Osteomyelitis And Heel Ulcers: What You Should Know
- Volume 26 - Issue 8 - August 2013
- 7056 reads
- 0 comments
In its online guidelines on refractory osteomyelitis treatment, the Undersea and Hyperbaric Medical Society (UHMS) notes that HBOT delivery ordinarily occurs with daily treatments of 90 to 120 minutes at 2.0 to 3.0 ATA, starting soon after surgical debridement and continuing for four to six weeks.16 The UHMS notes that this recommendation is based on best clinical practice and there are no randomized clinical trials to support it.16 However, the substantial majority of available animal data, human case series and non-randomized prospective trials suggest that adding HBOT therapy to routine surgical and antibiotic management of osteomyelitis is safe and improves the ultimate rate of infection resolution. As antibiotics and other traditional weapons against these worrisome microscopic invaders begin to weaken, HBOT provides a vital backstop.
Pertinent Insights On Surgical Management Of Calcaneal Osteomyelitis
When conservative management fails or the infection within the calcaneus is grossly beyond the point of conservative care, surgical management is necessary to resolve the infection and preserve the extremity. The partial calcanectomy with resection of all non-viable tissue and bone is necessary to ensure limb preservation.
When doing perioperative planning for a partial calcanectomy, patient and family education are paramount. One should state that the procedure is a “salvage” procedure and that below-knee amputation may still occur in the future. Further debridements may also be necessary and one should explain this to the patient and/or the patient’s family.17
Direct the surgical approach as a linear-posterior or posterior-medial orientation. Alternatives can include a hockey-stick, posterior-lateral approach, which gives extensive exposure. Ensure prone positioning of the patient for the procedure. If there are anesthesia concerns, the patient should be in a lateral recumbent position with vacuum beanbag positioning.18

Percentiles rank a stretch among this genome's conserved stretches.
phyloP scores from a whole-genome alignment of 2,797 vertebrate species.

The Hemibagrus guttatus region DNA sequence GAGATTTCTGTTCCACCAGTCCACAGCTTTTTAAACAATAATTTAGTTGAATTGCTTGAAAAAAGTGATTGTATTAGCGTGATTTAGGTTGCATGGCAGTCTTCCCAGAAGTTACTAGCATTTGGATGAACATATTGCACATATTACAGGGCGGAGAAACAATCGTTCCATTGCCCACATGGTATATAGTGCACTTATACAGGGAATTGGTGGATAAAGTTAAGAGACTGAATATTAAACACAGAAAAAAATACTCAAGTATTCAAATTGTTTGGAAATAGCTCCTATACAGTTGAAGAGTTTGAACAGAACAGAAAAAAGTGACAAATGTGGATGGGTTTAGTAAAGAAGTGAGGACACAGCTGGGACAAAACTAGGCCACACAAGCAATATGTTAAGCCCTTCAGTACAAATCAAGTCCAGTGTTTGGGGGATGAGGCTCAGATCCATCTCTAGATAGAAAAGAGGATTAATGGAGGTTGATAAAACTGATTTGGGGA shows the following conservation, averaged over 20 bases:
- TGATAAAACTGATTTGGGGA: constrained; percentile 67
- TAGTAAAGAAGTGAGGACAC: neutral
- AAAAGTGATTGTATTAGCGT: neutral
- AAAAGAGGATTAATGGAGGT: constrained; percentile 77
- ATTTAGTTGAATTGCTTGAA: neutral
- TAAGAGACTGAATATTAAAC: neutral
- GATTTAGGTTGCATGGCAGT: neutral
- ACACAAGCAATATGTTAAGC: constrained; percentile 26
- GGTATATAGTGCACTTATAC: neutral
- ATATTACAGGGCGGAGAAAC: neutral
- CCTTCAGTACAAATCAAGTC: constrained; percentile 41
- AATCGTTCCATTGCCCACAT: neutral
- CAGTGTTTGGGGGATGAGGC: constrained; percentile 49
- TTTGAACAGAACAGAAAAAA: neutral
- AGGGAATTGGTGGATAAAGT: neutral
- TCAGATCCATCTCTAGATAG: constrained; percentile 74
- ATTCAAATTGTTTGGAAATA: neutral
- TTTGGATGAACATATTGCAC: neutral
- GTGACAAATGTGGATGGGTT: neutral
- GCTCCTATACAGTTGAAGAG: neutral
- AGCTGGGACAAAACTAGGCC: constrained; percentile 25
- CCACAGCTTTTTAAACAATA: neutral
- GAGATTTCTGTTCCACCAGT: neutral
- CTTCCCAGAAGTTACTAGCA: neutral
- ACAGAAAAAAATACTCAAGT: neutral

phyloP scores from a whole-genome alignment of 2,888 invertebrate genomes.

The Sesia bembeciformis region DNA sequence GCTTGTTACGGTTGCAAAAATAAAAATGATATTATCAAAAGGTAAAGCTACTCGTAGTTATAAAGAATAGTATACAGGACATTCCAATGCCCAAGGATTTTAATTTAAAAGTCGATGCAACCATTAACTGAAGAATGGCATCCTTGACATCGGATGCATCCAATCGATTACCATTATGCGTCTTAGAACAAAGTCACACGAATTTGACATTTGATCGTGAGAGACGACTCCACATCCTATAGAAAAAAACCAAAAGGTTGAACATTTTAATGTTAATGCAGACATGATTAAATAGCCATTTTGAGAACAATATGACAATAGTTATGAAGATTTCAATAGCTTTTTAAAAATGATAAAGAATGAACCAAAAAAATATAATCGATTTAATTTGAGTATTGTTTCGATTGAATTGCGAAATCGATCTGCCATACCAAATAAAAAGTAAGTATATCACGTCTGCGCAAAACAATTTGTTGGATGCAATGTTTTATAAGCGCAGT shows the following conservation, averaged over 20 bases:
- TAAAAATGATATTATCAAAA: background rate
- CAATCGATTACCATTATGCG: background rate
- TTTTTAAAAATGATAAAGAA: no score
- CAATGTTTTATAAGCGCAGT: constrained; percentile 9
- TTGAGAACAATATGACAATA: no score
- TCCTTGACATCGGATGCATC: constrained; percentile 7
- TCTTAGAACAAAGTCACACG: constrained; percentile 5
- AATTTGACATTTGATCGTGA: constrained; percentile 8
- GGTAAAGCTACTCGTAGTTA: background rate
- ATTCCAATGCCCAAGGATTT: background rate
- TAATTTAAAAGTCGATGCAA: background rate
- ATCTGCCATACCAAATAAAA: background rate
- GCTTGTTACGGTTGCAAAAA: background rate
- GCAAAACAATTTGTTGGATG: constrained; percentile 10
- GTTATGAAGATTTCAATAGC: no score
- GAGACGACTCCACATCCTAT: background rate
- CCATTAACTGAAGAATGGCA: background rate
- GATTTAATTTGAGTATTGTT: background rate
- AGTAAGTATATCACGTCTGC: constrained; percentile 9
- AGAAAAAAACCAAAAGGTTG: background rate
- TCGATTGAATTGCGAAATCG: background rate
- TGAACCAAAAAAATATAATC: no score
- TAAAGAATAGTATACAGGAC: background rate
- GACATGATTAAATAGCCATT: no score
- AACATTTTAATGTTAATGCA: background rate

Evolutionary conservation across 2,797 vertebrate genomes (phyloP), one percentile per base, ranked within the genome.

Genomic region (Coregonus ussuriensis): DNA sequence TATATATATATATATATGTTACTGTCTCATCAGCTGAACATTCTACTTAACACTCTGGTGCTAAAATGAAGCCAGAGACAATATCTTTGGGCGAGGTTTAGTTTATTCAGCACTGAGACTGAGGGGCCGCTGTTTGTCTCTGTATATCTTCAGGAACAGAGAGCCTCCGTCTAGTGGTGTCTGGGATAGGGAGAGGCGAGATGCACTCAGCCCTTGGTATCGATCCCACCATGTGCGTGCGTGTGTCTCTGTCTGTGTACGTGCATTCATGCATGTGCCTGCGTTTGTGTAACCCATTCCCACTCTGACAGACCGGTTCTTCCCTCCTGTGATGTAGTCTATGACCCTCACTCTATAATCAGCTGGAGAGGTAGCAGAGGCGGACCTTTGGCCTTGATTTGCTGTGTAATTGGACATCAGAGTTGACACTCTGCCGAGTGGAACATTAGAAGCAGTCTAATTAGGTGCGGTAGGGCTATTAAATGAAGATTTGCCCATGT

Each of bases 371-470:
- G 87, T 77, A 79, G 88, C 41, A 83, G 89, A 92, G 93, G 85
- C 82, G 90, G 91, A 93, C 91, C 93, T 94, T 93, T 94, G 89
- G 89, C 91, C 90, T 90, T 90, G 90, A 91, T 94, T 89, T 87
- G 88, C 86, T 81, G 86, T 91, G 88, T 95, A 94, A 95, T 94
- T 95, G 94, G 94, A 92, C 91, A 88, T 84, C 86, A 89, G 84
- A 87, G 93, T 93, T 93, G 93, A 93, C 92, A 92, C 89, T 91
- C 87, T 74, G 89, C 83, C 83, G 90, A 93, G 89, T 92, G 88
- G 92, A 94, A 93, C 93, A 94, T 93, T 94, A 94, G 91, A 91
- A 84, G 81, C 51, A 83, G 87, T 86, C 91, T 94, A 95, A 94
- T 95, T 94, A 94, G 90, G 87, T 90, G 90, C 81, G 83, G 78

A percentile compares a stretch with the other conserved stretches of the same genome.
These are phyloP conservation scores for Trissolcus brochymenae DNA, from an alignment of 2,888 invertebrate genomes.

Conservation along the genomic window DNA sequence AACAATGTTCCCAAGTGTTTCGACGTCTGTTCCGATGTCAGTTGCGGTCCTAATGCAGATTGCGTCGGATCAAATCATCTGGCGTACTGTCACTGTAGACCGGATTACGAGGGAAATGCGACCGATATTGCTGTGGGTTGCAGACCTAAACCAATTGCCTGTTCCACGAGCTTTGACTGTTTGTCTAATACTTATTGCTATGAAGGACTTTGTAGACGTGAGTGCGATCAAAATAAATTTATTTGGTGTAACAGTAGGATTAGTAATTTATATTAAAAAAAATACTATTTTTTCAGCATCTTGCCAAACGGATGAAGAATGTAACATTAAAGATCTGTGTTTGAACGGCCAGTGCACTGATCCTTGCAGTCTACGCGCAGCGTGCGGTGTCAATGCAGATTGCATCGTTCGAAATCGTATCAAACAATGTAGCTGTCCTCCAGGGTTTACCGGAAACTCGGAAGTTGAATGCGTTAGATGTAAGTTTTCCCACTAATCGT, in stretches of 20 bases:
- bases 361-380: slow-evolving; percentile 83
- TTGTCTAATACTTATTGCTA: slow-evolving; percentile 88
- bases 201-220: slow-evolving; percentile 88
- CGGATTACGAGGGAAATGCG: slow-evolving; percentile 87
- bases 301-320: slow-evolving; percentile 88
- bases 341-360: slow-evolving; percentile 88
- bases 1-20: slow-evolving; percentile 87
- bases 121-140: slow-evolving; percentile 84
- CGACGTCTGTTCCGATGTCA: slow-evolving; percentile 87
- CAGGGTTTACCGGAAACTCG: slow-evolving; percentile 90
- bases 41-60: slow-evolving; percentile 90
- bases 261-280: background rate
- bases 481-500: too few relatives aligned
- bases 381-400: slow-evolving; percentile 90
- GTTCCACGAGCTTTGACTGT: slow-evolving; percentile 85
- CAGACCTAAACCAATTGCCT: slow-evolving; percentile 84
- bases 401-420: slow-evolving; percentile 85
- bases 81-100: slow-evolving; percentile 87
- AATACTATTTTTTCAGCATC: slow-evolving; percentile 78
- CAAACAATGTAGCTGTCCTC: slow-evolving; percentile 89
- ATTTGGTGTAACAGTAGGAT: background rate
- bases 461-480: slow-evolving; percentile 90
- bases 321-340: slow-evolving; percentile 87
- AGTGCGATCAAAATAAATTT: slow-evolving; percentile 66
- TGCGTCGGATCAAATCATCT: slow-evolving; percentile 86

When planning the incision, make sure the flaps of skin are in full thickness. Do not undermine the subcutaneous tissues. Handle the skin gently with minimal use of retraction. Avoid using a tourniquet in these cases as the healthy bleeding tissue serves as a guide during the surgical resections. Detach the Achilles tendon and resect any non-viable portions. It is important to retain the length of the Achilles for the reattachment procedure.
Remove the posterior calcaneus at an angle consistent with a posterior-proximal to plantar-distal axis, removing all non-bleeding bone. When performing a partial calcanectomy, it is useful to combine power and hand instrumentation.19 The total amount of bone removed is usually one-half to two-thirds of the calcaneal body but one will determine this by the extent of the clinical presentation and infectious process. Surgeons may apply antibiotic beads directly to the open medullary bone as local antibiosis after resecting the posterior calcaneus.
In the past, polymethylmethacrylate (PMMA) beads were in use and had to be removed from patients. Additionally, while commercial formulations of PMMA beads are available outside the United States, they currently are not available within the United States, leaving the hospital pharmacies or podiatric surgeons to produce their own formulation.20 Clinicians may combine commercially available PMMA cements and antibiotic powder to form a liquid-like substance. Then they place this substance into molds or hand roll it in the operating room to form beads.